Susan Penwarden, Chief Technical Underwriter, Executive Sponsor Gender Balance
I was recently asked: if you had an equally qualified male and female candidate for a role, would you hire the woman? My immediate response is, not necessarily. Diversity is important, but filling roles is about hiring the best candidate for the job. To achieve that, the key is a diverse pool of great talent in all of its dimensions.
Multiculturalism is the bedrock of what makes Canada a great place to live and work. I was struck again moving back to Canada in 2019, just how diverse we are, and it is something to be incredibly proud of. But as I look back at my career and the insurance industry in general, I realize over the years I’ve often been the only woman manager, the only woman in leadership, and sometimes, the only woman in the room. It’s 2023 and despite the efforts of many – men, women, and organizations – tackling equality at the workplace, the stats, continue to be staggering.
Only 1 in 4 at the C-suite level is a woman. Even more concerning – just 1 in 20 is a woman of colour, according to a recent McKinsey report.
Why are we still unable to move the needle? Why is our workforce still not reflective of the diversity that forms the fabric of Canadian society? My take - because we are not seeing this through the right lens. We need to stop expending energy on equality, and shift focus to ensuring equity. It’s more than giving people the same access to resources and opportunities.
Not all women face the same challenges when in the workforce. So, we need to give every woman what they need to be successful. Meet them where they are, enable them to progress and succeed. That’s equity.
Removing Barriers for Women
Having worked and lived in several parts of Europe, I experienced something of being the outsider – because I wasn’t “from there”.
On the surface, I looked similar, but I had a different education. I didn’t speak the language or understand cultural norms and that made it hard to integrate into the senior leadership team, without strong support from my colleagues, and the top leader at the time. Although I certainly did not face the same challenges as many women, in a small way I have experienced the challenges that migrant women in Canada face, trying to succeed. Far worse, not seeing someone like them reflected in the management of their organization can be discouraging.
In the insurance industry, women make up 50% of our entry level workforce but that’s where it stops. Because having a family and balancing a career of a senior leader can be intimidating. Sacrifices will have to be made. It’s unspoken, and could largely be self-imposed, but we know something’s got to give – which is why we often see female leaders being “always on”, with many working 7 days a week, encroaching on their family and personal life.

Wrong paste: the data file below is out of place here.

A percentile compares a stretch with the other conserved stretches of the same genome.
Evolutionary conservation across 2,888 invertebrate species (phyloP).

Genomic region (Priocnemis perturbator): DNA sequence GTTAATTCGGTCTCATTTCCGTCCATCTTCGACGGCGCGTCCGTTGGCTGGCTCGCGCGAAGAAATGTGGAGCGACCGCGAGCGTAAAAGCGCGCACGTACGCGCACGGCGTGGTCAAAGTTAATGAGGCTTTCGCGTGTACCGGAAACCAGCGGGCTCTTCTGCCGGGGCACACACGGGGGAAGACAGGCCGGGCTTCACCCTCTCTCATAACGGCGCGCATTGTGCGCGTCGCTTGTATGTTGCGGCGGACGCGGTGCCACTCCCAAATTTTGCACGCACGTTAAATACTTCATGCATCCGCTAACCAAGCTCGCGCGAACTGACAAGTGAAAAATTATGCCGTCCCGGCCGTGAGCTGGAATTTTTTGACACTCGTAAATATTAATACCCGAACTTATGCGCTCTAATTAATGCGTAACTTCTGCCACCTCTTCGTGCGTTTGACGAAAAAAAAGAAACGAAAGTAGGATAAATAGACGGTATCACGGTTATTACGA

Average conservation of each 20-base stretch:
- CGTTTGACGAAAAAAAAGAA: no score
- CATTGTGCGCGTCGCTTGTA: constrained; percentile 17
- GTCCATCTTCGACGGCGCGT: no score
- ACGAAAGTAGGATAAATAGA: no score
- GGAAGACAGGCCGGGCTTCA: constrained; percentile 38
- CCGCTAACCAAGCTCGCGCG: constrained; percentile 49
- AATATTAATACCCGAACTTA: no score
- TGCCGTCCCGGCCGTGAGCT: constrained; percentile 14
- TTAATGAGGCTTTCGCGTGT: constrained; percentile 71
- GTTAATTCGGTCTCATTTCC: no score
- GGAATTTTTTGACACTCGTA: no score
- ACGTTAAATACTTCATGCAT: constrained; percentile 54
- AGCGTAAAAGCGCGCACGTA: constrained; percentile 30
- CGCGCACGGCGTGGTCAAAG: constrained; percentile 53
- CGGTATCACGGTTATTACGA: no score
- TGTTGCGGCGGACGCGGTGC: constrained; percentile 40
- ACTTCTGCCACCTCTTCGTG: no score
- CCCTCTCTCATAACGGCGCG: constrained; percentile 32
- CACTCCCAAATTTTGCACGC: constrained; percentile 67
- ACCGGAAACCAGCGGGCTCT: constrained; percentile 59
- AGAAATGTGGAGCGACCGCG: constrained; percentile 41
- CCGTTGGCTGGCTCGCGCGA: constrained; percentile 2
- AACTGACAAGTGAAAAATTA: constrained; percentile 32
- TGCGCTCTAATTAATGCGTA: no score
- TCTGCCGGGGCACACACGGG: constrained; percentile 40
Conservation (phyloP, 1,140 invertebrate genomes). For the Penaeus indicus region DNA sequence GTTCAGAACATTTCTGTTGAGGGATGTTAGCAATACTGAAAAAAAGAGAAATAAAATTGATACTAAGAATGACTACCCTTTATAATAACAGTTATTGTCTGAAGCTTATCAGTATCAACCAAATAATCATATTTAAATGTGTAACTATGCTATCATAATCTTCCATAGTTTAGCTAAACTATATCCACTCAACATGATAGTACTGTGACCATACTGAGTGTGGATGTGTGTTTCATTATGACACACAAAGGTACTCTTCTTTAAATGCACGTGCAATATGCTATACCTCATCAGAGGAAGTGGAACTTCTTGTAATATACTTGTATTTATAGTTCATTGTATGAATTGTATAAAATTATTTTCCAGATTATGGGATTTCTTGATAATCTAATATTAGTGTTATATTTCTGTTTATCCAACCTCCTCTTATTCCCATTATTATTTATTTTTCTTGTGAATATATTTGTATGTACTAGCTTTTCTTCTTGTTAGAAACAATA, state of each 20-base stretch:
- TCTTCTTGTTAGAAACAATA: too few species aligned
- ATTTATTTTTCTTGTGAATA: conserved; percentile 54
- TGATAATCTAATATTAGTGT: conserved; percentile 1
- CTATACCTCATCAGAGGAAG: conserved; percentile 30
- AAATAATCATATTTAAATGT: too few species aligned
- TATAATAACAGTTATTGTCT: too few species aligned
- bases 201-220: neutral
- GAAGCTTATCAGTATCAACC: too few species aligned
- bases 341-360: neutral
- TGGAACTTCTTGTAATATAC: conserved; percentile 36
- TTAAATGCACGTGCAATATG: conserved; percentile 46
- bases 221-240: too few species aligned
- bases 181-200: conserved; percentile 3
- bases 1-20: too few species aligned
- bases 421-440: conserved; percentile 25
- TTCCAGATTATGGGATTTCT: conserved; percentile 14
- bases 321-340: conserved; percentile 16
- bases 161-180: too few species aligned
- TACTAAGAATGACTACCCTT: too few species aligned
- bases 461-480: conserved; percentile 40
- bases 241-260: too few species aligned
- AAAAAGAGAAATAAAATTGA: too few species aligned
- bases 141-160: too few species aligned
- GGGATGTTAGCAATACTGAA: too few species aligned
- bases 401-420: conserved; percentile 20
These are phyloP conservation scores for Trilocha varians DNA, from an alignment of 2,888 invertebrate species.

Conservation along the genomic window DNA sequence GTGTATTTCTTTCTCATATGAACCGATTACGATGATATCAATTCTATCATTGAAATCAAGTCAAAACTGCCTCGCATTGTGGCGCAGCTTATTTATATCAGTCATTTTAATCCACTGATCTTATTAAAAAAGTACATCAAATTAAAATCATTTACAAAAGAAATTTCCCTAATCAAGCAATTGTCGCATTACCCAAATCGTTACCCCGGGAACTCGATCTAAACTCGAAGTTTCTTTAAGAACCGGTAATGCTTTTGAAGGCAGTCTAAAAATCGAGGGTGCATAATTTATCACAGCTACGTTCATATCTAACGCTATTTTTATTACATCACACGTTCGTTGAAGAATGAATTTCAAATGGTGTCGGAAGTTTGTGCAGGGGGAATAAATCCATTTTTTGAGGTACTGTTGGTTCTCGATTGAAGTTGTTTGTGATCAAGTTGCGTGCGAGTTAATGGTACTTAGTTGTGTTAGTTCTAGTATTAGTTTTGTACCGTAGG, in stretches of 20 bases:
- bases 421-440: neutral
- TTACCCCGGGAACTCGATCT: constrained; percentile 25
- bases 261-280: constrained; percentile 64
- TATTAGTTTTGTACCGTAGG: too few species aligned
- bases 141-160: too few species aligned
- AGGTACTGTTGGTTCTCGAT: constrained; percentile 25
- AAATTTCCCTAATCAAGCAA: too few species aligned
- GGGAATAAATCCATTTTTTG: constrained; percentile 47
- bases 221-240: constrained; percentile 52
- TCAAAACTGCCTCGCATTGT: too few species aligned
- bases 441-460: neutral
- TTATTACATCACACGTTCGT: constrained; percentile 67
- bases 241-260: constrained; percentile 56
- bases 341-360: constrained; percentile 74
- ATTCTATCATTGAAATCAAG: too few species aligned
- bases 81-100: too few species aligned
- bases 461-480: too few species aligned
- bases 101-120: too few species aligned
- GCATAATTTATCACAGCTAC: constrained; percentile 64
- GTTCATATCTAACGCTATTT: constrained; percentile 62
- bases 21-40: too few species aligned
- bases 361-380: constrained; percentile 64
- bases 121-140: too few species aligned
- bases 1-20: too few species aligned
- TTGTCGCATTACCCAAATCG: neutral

I know I’m one of the luckier ones. My daughter was almost 10 when I was Chief Risk Officer and then Chief Underwriting Officer. I managed to attain those positions because I had strong support from my family and an au pair. Eventually my husband specifically, who retired to help at home while I continued my career. It should, however, be possible for women to have both.
Creating Space for Diversity in Leadership
At Aviva, we’ve worked on developing the pipeline to address representation amongst our leadership level. We’ve looked at our own data on our people and are committed to diversity being one of our key differentiators and to having a workforce that reflects our customers and the Canadian population. In 2020, we were the first financial services company to have a 50/50 male-female split at the VP+ level, because we’re building confidence in our people by giving them the opportunities and training, rolling out Women in Leadership programs and looking to develop our succession pipeline to ensure we have the right people, regardless of gender or race for future leadership roles. We take pride in what we’ve done thus far: tripled our female successors and quadrupled our visible minorities. But we also know, to keep making progress, you have to stay focused.
On this International Women’s Day, I ask that you take a moment to think about what you can do to develop the women that you work with, be it to help them grow their confidence, coach, and mentor them, or encourage them to apply to that senior leadership role because they are the best candidate for it.
The latest Diversity and Inclusion report from McKinsey shows the relationship between diversity on executive teams and the likelihood of financial outperformance has strengthened over time.2 It’s something we already know at Aviva and my peers, and I are impatient to do more to change the make-up of our industry. Collectively, we can make insurance THE place women want to work in, grow in and succeed in. Now we just need the industry to step up. Are you coming onboard?